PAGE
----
From a broader perspective, Pell Grant funding is not the only type of aid available to students. Many students would qualify, on the basis of income, for substantial financial aid packages from selective institutions. But this is not widely appreciated among many potential students from modest family backgrounds.
For many students, both the perceived and the actual costs of attendance continue to deter students from pursuing a college degree, particularly at a selective institution. Earlier Hamilton Project work shows that the net price of college—the price that an average student actually pays after financial aid—is significantly different from the “sticker price” of college. Many students, though, are unaware of the widening gap between the sticker and net price of attendance.
The Quick College Cost Estimator
A 2011–12 College Board study found that a majority of students (and an estimated 60 percent of those from low- and middle-income families) ruled out schools based on the sticker price, not the net price, of attendance. In response to these long-standing concerns, the federal government mandated in the 2008 Higher Education Act that colleges and universities introduce a “net-price calculator” to provide prospective students with an estimate of the cost of attending the institution.
In a forthcoming Hamilton Project policy memo, Phil Levine of Wellesley College notes that these net-price calculators are often difficult for prospective students to find and use. He proposes the expansion of a newly developed simplified cost estimator to better inform students about their actual price of earning an education. This improved calculator requires only five pieces of information and provides prospective students with a relatively accurate picture of what they may be expected to pay. Levine proposes expanding the concept of Wellesley’s model, the Quick College Cost Estimator, to other colleges and universities.
More and improved information about the costs of college could eliminate some disincentives to applying to a selective school. However, once accepted, many students will be challenged to obtain student loans to finance or supplement the cost of their education.
Loans for Educational Opportunity
In a third forthcoming Hamilton Project paper, Susan Dynarski and Daniel Kreisman of the University of Michigan propose a new system of federal student lending based on an income-based model of repayment. Dynarski and Kreisman find that many individuals struggle to pay their student loans because, under the existing system of federal lending, loans must be repaid within the first ten years after leaving school when workers’ incomes are relatively low and variable. If payments are missed, penalties and fees can accumulate and result in rapidly rising loan balances. Consequently, the current repayment system has turned moderate levels of debt into payment burdens that prevent young workers from attaining economic independence and stability. The authors propose a new system of federal lending, Loans for Educational Opportunity, based a model of income contingent loan repayment, under which payments automatically rise and fall with a borrower’s income.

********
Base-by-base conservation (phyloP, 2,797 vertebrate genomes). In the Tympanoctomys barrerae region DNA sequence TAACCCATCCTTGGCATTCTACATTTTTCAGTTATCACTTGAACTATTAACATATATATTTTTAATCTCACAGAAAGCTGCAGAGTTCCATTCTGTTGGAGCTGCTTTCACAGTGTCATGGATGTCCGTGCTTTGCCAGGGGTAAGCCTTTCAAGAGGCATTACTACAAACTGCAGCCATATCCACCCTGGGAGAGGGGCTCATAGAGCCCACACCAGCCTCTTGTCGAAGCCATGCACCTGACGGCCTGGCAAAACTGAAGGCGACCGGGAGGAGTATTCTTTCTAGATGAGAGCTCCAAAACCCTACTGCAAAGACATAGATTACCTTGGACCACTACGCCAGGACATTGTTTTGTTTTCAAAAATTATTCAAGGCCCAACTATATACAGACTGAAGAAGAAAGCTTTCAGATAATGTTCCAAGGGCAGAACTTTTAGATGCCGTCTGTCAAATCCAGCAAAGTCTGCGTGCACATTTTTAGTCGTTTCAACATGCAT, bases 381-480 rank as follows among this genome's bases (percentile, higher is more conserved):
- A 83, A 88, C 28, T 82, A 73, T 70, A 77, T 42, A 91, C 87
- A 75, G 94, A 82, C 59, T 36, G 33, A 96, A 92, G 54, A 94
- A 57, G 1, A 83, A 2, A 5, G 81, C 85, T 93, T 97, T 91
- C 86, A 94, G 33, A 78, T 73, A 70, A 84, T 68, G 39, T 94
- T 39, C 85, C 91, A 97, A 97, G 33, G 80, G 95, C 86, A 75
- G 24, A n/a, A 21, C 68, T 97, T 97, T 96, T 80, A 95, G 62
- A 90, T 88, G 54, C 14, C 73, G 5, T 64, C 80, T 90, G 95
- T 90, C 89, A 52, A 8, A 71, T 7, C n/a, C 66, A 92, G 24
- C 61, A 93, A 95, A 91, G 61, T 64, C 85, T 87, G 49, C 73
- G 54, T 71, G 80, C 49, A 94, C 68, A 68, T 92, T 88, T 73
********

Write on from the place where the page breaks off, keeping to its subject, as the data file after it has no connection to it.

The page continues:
The returns to higher education are well-documented, particularly in today’s difficult economic climate. However, to many Americans, the financial cost of higher education is, in fact or perception, prohibitive. On October 21st, The Hamilton Project will host a forum focusing on the evolving role of higher education in American society and release the new policy proposals exploring how changes in student lending and financial-aid policies can help improve college outcomes. The authors of the new papers will be joined by leading voices in higher education, including Vassar College President Catherine Bond Hill, University of Texas Chancellor Francisco G. Cigarroa, University of North Carolina President Thomas Ross, Wesleyan University President Michael Roth, and former U.S. Treasury Secretary Robert E. Rubin, among others. For the full agenda and to register for the event, click here. The new papers will be available on The Hamilton Project website (www.hamiltonproject.org) at 10:00 a.m. on October 21st.